Humans are intensely curious creatures – as a piece of purely anecdotal evidence, I certainly am – and there’s a whole wide world, both literally and in terms of ideas, out there to explore. Fortunately, for all of us without the science-related know-how to really dig deep into topics like physics, anthropology, and the theory of evolution, there is a seemingly endless number of talented and immensely knowledgeable science communicators out there to help us parse the more esoteric information in wholly digestible fashion. Here are a few of our favorite popular science books to entertain, stimulate, and most importantly, enlighten.
The Complete Edition
Ernest Holmes was the founder of the Religious Science Movement. Science of Mind, originally published in 1926, was his magnum opus and best-known work. Generally considered one of the 20th Century’s most influential works of spiritual thought, Science of Mind posits that one can actively engage their mind to create change throughout one’s life.
Improving Decisions About Health, Wealth, and Happiness
Richard H. Thaler and Cass R. Sunstein
This New York Times bestseller is an examination of the way we make choices – from the everyday and mundane to the life-altering. Written by Nobel Prize-winning economist Richard H. Thaler and Harvard Law professor Cass R. Sunstein, Nudge shows that no choice is neutral, and provides readers with tools to make the best possible decisions for our lives.
As part of the Big Ideas Simply Explained series, The Sociology Book is a perfect introduction and overview of a field that seeks to answer some of the biggest questions about society as a whole and the way people interact. The Sociology Book concisely covers a range of issues from equality and diversity to the surge in urban living. Most importantly, it does so in an easily digestible way.
A History of Science Told Through the Lives of Its Greatest Inventors
In this compulsively readable tome, science writer John Gribbin surveys the last five hundred years of scientific development through the lens of the scientists who made the breakthroughs. By focusing on the lives of the scientists themselves, Gribbin presents a witty and anecdote-fueled view of just how many advances mankind has made in the name of science.
Much like its cousin The Sociology Book, The Science Book is a readable, in-a-nutshell examination of all the big ideas science has to offer. Filled with illustrations, charts, and diagrams, The Science Book takes an inventive crack at fields such as astronomy, chemistry, and physics, all told with the award winning clarity of DK’s Big Ideas series.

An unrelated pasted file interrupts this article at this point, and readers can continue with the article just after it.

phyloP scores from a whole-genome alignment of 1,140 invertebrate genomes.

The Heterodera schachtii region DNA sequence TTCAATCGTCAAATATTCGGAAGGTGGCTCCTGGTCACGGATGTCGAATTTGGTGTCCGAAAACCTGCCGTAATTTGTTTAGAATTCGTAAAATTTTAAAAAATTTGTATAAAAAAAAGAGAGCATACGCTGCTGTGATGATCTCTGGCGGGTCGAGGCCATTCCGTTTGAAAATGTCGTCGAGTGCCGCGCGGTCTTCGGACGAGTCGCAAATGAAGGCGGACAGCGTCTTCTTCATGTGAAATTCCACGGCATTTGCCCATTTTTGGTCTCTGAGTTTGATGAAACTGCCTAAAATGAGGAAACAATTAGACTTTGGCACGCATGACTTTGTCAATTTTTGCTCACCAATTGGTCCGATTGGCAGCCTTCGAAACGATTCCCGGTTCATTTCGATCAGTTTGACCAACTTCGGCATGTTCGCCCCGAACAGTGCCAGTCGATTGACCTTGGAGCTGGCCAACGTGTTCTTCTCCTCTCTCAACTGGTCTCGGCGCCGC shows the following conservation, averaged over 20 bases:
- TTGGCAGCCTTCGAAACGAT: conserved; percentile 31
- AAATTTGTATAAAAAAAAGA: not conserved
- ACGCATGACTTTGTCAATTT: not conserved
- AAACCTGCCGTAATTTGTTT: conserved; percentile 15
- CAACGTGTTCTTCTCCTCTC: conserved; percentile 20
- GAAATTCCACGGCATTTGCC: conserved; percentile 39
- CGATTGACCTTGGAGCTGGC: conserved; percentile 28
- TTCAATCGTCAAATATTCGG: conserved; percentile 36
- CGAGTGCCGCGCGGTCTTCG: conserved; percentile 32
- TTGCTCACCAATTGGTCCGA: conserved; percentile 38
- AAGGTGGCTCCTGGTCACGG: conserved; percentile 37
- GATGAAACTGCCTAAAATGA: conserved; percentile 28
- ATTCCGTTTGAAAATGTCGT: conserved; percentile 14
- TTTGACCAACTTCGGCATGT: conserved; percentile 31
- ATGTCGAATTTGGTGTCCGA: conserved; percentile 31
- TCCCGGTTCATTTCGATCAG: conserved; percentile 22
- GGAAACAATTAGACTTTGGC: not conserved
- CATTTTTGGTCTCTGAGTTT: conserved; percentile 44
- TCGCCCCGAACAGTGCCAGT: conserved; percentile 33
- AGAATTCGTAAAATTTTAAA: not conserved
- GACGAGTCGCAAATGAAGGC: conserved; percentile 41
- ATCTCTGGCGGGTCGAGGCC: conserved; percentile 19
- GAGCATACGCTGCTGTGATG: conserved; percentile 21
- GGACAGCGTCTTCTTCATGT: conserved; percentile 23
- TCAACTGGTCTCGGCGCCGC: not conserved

The Remarkable History of a Scientific Theory
Edward J. Larson
In this fascinating read, Pulitzer Prize-winning historian Edward J. Larson takes a deep dive into Darwin’s groundbreaking “dangerous idea.” Larson charts the development of the Theory of Evolution from it’s earliest antecedents to Darwin’s initial breakthrough: the discovery of the DNA double helix and today’s rising field of sociobiology.
50 Fearless Pioneers Who Changed the World
This New York Times bestseller highlights the contributions of fifty notable women across the fields of science, technology, engineering, and math. Although written with YA readers in mind, the book is a fascinating cross-section of the impact women in the STEM fields and a great read for adults as well.
Invisible in America
David K Shipler
The Working Poor is unfortunately just as relevant today, if not more so, than it was on its initial publication nearly fifteen years ago. Here, Pulitzer Prize-winning journalist David Shipler dives into the lives of America’s working poor – a shockingly large segment of the population, increasingly left behind through a combination of a changing economic landscape and systemic failures.
Fate, Chance, and the Future of Evolution
Jonathan B. Losos
Jonathan B. Losos, biology professor and director of the Losos Laboratory at Harvard University, examines the ways the latest breakthroughs in evolutionary biology could upend our most basic assumptions of how evolution works. Despite the book’s lighthearted tone, Losos takes a deep look at advancements being made around the globe and how they impact our understanding of the natural world.
Jerry A. Coyne
With this New York Times bestseller, Jerry A. Coyne, a professor specializing in evolutionary genetics, makes the case for evolution and natural selection in succinct and accessible fashion. With Why Evolution is True, Coyne takes on a number of common myths and misconceptions and presents the evidence to back it up.
The New Science of Adult Attachment and How It Can Help You Find--and Keep-- Love
Amir Levine, M.D., and Rachel S.F. Heller, M.A.
There are few things that we consider more mysterious than human relationships and how we navigate them. With Attached, psychiatrist and neuroscientist Amir Levine teams with Rachel Heller to explain the ins-and-outs of human entanglements – why some seem to navigate relationships of all stripes so easily and others, well, not so much.
The Art and Science of Prediction
Philip E. Tetlock and Dan Gardner
We’d all love a way to see into the future, and while that may not be possible, this book from Philip E. Tetlock and Dan Gardner might be the next best thing. In Superforecasting, Tetlock and Gardner present the science behind ordinary people with extraordinary track records for prediction and forecasting, and how the ability to look at a variety of factors and make a prediction can impact decision making.
The Hidden Sources of Love, Character, and Achievement
In this intriguing intellectual exercise, New York Times columnist David Brooks examines the underlying building blocks of everyday life. To do so, Brooks looks at the lives a composite American couple, Harold and Erica, and carries them from infancy to old age, exploring what makes our everyday existence tick along the way.